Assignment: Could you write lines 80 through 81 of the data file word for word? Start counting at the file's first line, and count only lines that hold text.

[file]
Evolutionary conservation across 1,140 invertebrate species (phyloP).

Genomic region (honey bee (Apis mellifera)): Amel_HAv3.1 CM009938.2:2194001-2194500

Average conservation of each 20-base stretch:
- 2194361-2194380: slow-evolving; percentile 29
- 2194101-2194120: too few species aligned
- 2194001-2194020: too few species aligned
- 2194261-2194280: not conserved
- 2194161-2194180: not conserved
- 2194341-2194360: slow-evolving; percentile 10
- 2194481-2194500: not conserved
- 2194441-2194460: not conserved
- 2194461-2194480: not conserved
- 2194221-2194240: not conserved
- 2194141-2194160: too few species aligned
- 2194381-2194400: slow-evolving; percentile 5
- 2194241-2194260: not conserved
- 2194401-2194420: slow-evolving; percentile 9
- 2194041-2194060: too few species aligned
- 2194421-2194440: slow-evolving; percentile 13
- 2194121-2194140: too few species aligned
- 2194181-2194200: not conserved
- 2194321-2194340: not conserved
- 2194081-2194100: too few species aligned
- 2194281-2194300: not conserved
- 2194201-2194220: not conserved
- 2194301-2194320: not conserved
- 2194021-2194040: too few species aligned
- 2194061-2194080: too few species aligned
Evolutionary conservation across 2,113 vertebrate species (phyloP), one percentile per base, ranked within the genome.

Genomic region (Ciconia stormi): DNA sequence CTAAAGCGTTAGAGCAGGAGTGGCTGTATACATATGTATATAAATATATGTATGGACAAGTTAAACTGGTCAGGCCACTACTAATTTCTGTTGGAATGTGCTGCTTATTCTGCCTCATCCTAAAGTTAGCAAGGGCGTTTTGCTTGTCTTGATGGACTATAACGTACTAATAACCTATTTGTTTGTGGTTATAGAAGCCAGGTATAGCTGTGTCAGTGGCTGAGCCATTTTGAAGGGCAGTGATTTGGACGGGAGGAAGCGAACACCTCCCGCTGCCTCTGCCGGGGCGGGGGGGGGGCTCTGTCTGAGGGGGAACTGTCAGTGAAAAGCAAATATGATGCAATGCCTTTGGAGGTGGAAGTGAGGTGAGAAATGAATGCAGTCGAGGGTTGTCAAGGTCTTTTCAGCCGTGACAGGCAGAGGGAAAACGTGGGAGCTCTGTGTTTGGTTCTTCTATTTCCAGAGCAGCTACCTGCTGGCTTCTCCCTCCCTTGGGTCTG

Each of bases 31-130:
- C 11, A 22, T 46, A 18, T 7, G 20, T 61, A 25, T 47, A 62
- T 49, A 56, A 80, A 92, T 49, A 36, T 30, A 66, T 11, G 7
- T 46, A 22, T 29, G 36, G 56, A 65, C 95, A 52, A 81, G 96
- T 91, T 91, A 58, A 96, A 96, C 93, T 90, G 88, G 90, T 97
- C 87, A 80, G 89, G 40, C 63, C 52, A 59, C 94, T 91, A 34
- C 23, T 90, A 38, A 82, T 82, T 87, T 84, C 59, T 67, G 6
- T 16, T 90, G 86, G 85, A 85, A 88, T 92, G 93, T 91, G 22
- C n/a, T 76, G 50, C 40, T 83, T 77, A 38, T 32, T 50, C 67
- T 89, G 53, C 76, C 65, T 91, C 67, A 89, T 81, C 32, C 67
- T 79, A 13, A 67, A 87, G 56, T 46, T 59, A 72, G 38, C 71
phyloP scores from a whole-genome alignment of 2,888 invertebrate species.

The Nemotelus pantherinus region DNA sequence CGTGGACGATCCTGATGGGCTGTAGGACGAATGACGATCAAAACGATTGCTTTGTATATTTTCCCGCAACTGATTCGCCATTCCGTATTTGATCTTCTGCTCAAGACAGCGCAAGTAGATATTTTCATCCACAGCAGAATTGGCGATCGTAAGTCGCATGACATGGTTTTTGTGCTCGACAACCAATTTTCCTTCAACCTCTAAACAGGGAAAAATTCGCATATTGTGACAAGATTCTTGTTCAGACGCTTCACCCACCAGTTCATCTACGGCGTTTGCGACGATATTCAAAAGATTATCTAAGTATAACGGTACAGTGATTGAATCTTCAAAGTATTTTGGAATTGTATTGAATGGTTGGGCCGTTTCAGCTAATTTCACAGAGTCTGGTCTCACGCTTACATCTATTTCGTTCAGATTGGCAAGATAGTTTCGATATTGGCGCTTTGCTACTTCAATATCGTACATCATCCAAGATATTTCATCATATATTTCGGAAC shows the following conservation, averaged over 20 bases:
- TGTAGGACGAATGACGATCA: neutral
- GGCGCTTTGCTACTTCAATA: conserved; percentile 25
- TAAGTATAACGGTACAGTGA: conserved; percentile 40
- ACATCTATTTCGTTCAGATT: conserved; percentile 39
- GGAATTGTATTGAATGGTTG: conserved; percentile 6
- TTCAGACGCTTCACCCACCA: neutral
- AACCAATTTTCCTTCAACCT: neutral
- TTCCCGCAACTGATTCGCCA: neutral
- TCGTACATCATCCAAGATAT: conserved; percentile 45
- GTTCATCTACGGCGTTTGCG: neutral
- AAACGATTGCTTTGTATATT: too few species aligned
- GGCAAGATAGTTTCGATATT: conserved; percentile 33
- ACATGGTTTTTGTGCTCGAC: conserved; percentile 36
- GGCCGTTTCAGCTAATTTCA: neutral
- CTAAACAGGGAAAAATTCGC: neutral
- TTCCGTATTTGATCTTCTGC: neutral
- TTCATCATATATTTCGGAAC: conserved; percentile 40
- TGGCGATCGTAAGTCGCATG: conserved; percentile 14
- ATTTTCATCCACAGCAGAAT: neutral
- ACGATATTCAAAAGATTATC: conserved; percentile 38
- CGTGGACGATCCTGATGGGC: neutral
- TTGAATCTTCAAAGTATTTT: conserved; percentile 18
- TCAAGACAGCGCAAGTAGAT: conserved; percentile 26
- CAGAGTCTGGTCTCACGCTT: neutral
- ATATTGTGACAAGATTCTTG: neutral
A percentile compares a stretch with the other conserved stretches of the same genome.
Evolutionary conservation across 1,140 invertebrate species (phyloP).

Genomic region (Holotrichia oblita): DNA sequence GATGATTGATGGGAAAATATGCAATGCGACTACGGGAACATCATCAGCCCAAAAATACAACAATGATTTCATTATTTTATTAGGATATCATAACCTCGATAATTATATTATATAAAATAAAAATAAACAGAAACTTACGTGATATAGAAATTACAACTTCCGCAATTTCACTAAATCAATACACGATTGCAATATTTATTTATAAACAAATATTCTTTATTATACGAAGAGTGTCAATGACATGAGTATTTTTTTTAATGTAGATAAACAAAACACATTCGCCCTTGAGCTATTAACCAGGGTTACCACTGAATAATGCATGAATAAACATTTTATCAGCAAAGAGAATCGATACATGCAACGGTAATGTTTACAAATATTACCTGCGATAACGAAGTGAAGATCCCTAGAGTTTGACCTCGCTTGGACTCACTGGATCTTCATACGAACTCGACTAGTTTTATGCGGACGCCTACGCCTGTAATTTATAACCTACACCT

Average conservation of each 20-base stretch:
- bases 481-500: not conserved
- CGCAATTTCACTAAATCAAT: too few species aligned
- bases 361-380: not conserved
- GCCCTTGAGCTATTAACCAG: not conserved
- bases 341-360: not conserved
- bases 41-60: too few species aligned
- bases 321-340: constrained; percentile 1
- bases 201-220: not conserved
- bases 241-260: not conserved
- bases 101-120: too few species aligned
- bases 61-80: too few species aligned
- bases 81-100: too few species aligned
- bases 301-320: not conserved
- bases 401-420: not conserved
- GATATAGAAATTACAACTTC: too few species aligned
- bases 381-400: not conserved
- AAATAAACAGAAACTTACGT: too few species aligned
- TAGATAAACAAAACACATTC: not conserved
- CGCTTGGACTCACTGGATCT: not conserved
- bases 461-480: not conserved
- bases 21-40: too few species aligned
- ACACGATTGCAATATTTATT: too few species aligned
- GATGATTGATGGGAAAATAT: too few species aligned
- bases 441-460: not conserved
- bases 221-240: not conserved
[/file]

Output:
- bases 201-220: not conserved
- bases 241-260: not conserved